As of Me Bein involved With B …we been friends since. Man and thas round the time all the based freestyles n myspace pages started to develop..lots of my beats were based freestyles he did on original tracks of mine, Lots of Rare Ones. Man It’s kinda Crazy how it all happened too.. But it was jus timing n ideas and man the rest is history. Shouts out to B..Man based For Life.
The Kort: Tell us about your production process, any specific equipment, software, work routine you follow?
KKid: As Far As My Production Process Its Really Based off Me And My Emotions… How Im Feeling That Day Or Maybe Jus Me Taking In Sounds Of Life as The Day Progresses..I Get Home And Try To Channel That Into My Music. It’s Really From The Soul..Soul Music..Just In a New Form. I say That Becuz I Use FL Studio N A Lot Of People Kinda Look down On That, Like o U Don‘t Play An Instrument or use External Hardware. But Music Is Music Doesn’t Matter How U Create It to me. As Long As it Sounds Good. But Man I Jus Got My Laptop..Headphones..Midi Board..N My Lil Speakers..Real Bedroom Style N Low Key. But I Normally Sit Down I’ll Like Have A Melody In My head if I Use Synths..But when I Sample I Jus Listen For Whatever Interesting Sounds Pop Out..I’ll Sample Anything, Lol. But Lots Of Trees N Jus Zonin Out Man I Really Go into BASEDWORLD When Makin This Music. Jus Its Real Unconscious..I Don’t Even Know How I Create Wat I Do Lots of The Time.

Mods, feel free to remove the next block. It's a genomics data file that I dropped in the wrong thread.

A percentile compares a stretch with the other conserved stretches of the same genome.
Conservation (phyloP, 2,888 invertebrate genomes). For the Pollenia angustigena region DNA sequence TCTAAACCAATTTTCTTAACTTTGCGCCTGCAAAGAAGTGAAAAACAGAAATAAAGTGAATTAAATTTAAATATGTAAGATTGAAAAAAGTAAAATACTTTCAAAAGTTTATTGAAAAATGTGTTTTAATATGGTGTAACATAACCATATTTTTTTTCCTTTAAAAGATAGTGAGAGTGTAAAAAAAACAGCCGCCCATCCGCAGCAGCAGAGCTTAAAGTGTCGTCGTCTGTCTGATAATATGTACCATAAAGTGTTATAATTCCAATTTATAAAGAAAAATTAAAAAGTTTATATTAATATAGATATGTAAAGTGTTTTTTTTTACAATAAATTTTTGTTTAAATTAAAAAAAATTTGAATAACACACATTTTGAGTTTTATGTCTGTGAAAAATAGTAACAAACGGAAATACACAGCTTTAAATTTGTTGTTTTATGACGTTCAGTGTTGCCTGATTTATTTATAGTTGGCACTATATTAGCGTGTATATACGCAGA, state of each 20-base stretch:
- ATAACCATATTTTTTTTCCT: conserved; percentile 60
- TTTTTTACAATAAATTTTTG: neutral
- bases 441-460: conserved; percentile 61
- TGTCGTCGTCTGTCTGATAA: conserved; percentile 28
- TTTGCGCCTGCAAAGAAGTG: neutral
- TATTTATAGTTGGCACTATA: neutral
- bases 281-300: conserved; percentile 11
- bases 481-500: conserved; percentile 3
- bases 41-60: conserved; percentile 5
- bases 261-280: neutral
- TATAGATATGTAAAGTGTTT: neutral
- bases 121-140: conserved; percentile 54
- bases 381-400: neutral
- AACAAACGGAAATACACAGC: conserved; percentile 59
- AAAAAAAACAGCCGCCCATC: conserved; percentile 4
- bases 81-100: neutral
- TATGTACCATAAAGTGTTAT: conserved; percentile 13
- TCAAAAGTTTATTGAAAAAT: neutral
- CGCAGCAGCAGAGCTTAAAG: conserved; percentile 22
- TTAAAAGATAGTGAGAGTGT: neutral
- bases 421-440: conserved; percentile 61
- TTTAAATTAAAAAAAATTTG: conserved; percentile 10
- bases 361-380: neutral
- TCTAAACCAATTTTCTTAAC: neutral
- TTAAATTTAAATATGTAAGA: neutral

The Kort: What’s your take on music in 2011, and specifically this battle between retro and futuristic styles? Any thoughts on the “based” term for your style of hip hop?
KKid: My Take On Music in 2011 is that there is a shift of consciousness and Music Is starting To Reflect more on wat the everyday person is goin thru. You Know Main Stream Pop is Still On Top right now..But there is a real nice movement, one that breaks the mold, and thats emerging. I feel like more than ever now u can just create art and sumone somewhere is gonna vibe with you..thas wat I love about the internet age of music. But The Retro And Furutistic Styles Are Meshing but in different ways… it seems like people are just pulling from whatever genres they like and making it their own. I also feel The internet puts the power in the listeners hands, your gonna go find the music u like and enjoy it. You don’t have to be fed “wats cool” thru the radio or tv anymore.